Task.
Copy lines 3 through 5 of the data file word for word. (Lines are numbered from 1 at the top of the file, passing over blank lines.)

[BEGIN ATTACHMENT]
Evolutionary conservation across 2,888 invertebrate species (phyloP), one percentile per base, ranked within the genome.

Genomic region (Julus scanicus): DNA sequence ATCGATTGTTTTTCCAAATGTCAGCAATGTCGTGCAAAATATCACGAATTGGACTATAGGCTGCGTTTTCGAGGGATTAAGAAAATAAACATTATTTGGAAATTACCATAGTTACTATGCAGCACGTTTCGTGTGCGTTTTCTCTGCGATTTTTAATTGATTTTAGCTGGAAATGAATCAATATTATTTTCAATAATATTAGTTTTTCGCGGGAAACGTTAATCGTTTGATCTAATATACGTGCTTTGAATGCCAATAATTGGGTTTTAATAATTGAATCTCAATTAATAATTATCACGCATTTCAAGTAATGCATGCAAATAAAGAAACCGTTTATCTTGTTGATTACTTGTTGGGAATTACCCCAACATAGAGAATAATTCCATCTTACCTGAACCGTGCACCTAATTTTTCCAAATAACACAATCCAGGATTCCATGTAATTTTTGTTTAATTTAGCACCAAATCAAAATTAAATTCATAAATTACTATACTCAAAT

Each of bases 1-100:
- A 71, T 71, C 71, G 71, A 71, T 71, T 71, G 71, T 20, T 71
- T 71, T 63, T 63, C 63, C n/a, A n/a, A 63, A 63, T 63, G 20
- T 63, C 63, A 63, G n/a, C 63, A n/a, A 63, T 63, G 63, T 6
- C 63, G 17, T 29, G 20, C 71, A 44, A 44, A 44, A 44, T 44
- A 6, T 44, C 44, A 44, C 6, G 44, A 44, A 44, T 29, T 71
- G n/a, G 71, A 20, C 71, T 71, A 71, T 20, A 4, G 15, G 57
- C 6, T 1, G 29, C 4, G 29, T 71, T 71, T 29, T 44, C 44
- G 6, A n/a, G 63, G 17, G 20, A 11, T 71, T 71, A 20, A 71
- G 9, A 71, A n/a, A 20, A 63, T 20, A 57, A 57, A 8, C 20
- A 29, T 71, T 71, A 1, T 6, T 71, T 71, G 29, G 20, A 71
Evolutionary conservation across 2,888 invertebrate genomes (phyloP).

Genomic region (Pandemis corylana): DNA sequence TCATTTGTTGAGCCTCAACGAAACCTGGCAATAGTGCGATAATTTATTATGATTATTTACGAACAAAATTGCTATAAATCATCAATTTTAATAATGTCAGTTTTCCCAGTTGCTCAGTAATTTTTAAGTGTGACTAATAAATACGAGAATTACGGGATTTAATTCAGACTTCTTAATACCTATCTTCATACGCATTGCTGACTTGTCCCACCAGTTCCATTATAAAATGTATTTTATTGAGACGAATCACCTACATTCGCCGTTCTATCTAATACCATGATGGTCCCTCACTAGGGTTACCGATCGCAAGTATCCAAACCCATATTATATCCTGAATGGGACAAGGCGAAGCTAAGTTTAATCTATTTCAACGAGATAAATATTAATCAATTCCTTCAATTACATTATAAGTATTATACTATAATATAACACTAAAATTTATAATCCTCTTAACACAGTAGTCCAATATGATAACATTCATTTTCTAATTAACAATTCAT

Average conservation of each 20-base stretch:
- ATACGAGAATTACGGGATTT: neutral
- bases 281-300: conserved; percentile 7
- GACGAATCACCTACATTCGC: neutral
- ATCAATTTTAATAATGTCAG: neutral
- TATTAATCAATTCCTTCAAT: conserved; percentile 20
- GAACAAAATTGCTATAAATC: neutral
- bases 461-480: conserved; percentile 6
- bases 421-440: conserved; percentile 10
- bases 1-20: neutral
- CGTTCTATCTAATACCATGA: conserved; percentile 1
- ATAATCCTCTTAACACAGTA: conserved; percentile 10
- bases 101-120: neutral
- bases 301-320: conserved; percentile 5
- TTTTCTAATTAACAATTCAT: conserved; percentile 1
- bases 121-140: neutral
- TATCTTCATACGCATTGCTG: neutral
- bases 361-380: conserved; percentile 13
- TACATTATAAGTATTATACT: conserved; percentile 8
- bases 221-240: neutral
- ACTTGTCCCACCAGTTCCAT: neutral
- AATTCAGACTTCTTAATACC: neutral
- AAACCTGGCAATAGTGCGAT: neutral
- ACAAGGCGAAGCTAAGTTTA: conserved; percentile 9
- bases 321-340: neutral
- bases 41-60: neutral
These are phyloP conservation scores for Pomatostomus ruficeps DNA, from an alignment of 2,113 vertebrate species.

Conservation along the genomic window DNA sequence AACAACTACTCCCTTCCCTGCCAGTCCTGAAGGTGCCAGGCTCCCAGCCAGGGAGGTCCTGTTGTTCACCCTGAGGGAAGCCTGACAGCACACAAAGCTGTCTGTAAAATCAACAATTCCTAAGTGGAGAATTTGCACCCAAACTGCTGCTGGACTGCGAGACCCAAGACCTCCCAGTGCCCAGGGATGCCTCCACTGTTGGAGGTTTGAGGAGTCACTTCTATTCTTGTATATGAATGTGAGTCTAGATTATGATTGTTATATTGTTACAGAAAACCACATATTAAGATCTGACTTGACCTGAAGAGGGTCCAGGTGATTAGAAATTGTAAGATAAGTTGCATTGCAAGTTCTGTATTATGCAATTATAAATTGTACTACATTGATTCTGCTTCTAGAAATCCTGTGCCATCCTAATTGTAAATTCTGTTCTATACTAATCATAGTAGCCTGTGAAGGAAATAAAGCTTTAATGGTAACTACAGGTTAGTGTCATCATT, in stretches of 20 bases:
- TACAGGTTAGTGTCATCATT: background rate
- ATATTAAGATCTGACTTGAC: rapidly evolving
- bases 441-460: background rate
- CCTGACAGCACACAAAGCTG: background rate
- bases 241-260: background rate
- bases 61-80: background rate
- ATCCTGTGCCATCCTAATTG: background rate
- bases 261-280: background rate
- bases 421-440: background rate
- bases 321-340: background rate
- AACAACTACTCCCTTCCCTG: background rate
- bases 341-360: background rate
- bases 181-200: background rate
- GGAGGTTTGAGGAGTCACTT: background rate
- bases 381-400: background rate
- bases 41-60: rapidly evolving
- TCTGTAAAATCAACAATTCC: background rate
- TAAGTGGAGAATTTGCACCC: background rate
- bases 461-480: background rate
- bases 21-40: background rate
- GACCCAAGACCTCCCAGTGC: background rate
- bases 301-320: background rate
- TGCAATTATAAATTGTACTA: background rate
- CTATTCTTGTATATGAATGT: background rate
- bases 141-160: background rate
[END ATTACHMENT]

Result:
Each of bases 1-100:
- A 71, T 71, C 71, G 71, A 71, T 71, T 71, G 71, T 20, T 71
- T 71, T 63, T 63, C 63, C n/a, A n/a, A 63, A 63, T 63, G 20